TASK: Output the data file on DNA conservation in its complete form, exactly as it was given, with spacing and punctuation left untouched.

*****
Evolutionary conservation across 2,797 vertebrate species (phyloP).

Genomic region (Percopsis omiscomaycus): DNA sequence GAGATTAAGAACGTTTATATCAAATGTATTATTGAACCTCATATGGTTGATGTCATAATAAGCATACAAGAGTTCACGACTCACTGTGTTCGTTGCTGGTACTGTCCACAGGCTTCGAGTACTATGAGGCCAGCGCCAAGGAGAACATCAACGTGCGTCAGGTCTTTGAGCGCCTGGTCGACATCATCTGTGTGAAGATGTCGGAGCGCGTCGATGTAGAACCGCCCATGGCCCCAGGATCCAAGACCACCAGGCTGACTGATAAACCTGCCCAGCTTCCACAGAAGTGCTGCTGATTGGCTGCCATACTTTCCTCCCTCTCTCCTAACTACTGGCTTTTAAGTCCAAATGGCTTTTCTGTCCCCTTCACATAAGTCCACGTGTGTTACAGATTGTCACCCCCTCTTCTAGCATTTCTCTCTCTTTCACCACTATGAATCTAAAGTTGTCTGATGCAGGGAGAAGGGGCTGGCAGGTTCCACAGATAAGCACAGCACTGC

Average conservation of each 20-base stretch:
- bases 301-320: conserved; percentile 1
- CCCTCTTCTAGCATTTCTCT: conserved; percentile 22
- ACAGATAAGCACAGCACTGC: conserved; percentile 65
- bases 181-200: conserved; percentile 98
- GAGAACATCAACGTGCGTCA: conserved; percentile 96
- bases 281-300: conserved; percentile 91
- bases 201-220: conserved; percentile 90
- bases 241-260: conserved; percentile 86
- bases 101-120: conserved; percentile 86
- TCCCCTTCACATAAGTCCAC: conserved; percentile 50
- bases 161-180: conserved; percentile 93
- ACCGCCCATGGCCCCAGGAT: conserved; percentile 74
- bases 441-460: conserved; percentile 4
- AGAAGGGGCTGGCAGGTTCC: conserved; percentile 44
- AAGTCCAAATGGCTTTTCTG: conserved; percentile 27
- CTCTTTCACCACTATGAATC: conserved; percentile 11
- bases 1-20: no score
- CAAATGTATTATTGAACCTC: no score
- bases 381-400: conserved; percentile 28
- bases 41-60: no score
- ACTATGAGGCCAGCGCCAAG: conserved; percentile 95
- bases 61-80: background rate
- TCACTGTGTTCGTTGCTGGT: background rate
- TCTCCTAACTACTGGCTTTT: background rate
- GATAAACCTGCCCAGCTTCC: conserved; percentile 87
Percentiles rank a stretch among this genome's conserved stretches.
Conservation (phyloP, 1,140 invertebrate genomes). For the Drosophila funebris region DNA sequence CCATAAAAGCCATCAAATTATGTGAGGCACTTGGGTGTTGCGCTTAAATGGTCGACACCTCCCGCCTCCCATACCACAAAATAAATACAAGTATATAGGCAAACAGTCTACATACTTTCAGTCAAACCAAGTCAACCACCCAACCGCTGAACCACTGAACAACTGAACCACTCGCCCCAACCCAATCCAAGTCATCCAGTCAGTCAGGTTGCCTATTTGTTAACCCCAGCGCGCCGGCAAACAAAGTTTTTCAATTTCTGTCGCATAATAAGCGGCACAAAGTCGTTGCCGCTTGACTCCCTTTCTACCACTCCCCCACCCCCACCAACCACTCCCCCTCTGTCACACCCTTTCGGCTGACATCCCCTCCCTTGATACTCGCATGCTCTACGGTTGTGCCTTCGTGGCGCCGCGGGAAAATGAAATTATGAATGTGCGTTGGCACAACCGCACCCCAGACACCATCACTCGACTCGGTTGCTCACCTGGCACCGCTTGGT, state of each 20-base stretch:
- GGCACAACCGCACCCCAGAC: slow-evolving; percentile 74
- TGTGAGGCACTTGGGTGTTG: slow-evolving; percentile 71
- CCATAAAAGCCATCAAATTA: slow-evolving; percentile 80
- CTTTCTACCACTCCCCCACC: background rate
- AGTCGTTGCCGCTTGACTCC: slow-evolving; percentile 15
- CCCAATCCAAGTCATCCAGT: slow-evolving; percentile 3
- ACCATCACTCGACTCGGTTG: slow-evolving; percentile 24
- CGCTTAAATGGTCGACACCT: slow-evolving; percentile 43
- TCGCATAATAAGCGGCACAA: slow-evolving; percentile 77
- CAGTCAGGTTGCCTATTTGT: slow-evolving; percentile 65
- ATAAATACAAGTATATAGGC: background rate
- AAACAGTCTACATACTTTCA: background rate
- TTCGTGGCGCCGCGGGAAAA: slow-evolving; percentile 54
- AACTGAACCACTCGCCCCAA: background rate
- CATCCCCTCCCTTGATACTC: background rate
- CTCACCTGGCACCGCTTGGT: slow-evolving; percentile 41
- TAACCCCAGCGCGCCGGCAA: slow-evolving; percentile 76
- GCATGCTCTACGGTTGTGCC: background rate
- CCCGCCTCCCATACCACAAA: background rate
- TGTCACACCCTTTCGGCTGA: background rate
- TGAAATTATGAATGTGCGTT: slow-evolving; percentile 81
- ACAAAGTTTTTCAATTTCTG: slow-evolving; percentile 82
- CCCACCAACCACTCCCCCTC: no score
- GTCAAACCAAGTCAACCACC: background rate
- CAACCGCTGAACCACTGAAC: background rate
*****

Evolutionary conservation across 2,797 vertebrate species (phyloP).

Genomic region (Percopsis omiscomaycus): DNA sequence GAGATTAAGAACGTTTATATCAAATGTATTATTGAACCTCATATGGTTGATGTCATAATAAGCATACAAGAGTTCACGACTCACTGTGTTCGTTGCTGGTACTGTCCACAGGCTTCGAGTACTATGAGGCCAGCGCCAAGGAGAACATCAACGTGCGTCAGGTCTTTGAGCGCCTGGTCGACATCATCTGTGTGAAGATGTCGGAGCGCGTCGATGTAGAACCGCCCATGGCCCCAGGATCCAAGACCACCAGGCTGACTGATAAACCTGCCCAGCTTCCACAGAAGTGCTGCTGATTGGCTGCCATACTTTCCTCCCTCTCTCCTAACTACTGGCTTTTAAGTCCAAATGGCTTTTCTGTCCCCTTCACATAAGTCCACGTGTGTTACAGATTGTCACCCCCTCTTCTAGCATTTCTCTCTCTTTCACCACTATGAATCTAAAGTTGTCTGATGCAGGGAGAAGGGGCTGGCAGGTTCCACAGATAAGCACAGCACTGC

Average conservation of each 20-base stretch:
- bases 301-320: conserved; percentile 1
- CCCTCTTCTAGCATTTCTCT: conserved; percentile 22
- ACAGATAAGCACAGCACTGC: conserved; percentile 65
- bases 181-200: conserved; percentile 98
- GAGAACATCAACGTGCGTCA: conserved; percentile 96
- bases 281-300: conserved; percentile 91
- bases 201-220: conserved; percentile 90
- bases 241-260: conserved; percentile 86
- bases 101-120: conserved; percentile 86
- TCCCCTTCACATAAGTCCAC: conserved; percentile 50
- bases 161-180: conserved; percentile 93
- ACCGCCCATGGCCCCAGGAT: conserved; percentile 74
- bases 441-460: conserved; percentile 4
- AGAAGGGGCTGGCAGGTTCC: conserved; percentile 44
- AAGTCCAAATGGCTTTTCTG: conserved; percentile 27
- CTCTTTCACCACTATGAATC: conserved; percentile 11
- bases 1-20: no score
- CAAATGTATTATTGAACCTC: no score
- bases 381-400: conserved; percentile 28
- bases 41-60: no score
- ACTATGAGGCCAGCGCCAAG: conserved; percentile 95
- bases 61-80: background rate
- TCACTGTGTTCGTTGCTGGT: background rate
- TCTCCTAACTACTGGCTTTT: background rate
- GATAAACCTGCCCAGCTTCC: conserved; percentile 87
Percentiles rank a stretch among this genome's conserved stretches.
Conservation (phyloP, 1,140 invertebrate genomes). For the Drosophila funebris region DNA sequence CCATAAAAGCCATCAAATTATGTGAGGCACTTGGGTGTTGCGCTTAAATGGTCGACACCTCCCGCCTCCCATACCACAAAATAAATACAAGTATATAGGCAAACAGTCTACATACTTTCAGTCAAACCAAGTCAACCACCCAACCGCTGAACCACTGAACAACTGAACCACTCGCCCCAACCCAATCCAAGTCATCCAGTCAGTCAGGTTGCCTATTTGTTAACCCCAGCGCGCCGGCAAACAAAGTTTTTCAATTTCTGTCGCATAATAAGCGGCACAAAGTCGTTGCCGCTTGACTCCCTTTCTACCACTCCCCCACCCCCACCAACCACTCCCCCTCTGTCACACCCTTTCGGCTGACATCCCCTCCCTTGATACTCGCATGCTCTACGGTTGTGCCTTCGTGGCGCCGCGGGAAAATGAAATTATGAATGTGCGTTGGCACAACCGCACCCCAGACACCATCACTCGACTCGGTTGCTCACCTGGCACCGCTTGGT, state of each 20-base stretch:
- GGCACAACCGCACCCCAGAC: slow-evolving; percentile 74
- TGTGAGGCACTTGGGTGTTG: slow-evolving; percentile 71
- CCATAAAAGCCATCAAATTA: slow-evolving; percentile 80
- CTTTCTACCACTCCCCCACC: background rate
- AGTCGTTGCCGCTTGACTCC: slow-evolving; percentile 15
- CCCAATCCAAGTCATCCAGT: slow-evolving; percentile 3
- ACCATCACTCGACTCGGTTG: slow-evolving; percentile 24
- CGCTTAAATGGTCGACACCT: slow-evolving; percentile 43
- TCGCATAATAAGCGGCACAA: slow-evolving; percentile 77
- CAGTCAGGTTGCCTATTTGT: slow-evolving; percentile 65
- ATAAATACAAGTATATAGGC: background rate
- AAACAGTCTACATACTTTCA: background rate
- TTCGTGGCGCCGCGGGAAAA: slow-evolving; percentile 54
- AACTGAACCACTCGCCCCAA: background rate
- CATCCCCTCCCTTGATACTC: background rate
- CTCACCTGGCACCGCTTGGT: slow-evolving; percentile 41
- TAACCCCAGCGCGCCGGCAA: slow-evolving; percentile 76
- GCATGCTCTACGGTTGTGCC: background rate
- CCCGCCTCCCATACCACAAA: background rate
- TGTCACACCCTTTCGGCTGA: background rate
- TGAAATTATGAATGTGCGTT: slow-evolving; percentile 81
- ACAAAGTTTTTCAATTTCTG: slow-evolving; percentile 82
- CCCACCAACCACTCCCCCTC: no score
- GTCAAACCAAGTCAACCACC: background rate
- CAACCGCTGAACCACTGAAC: background rate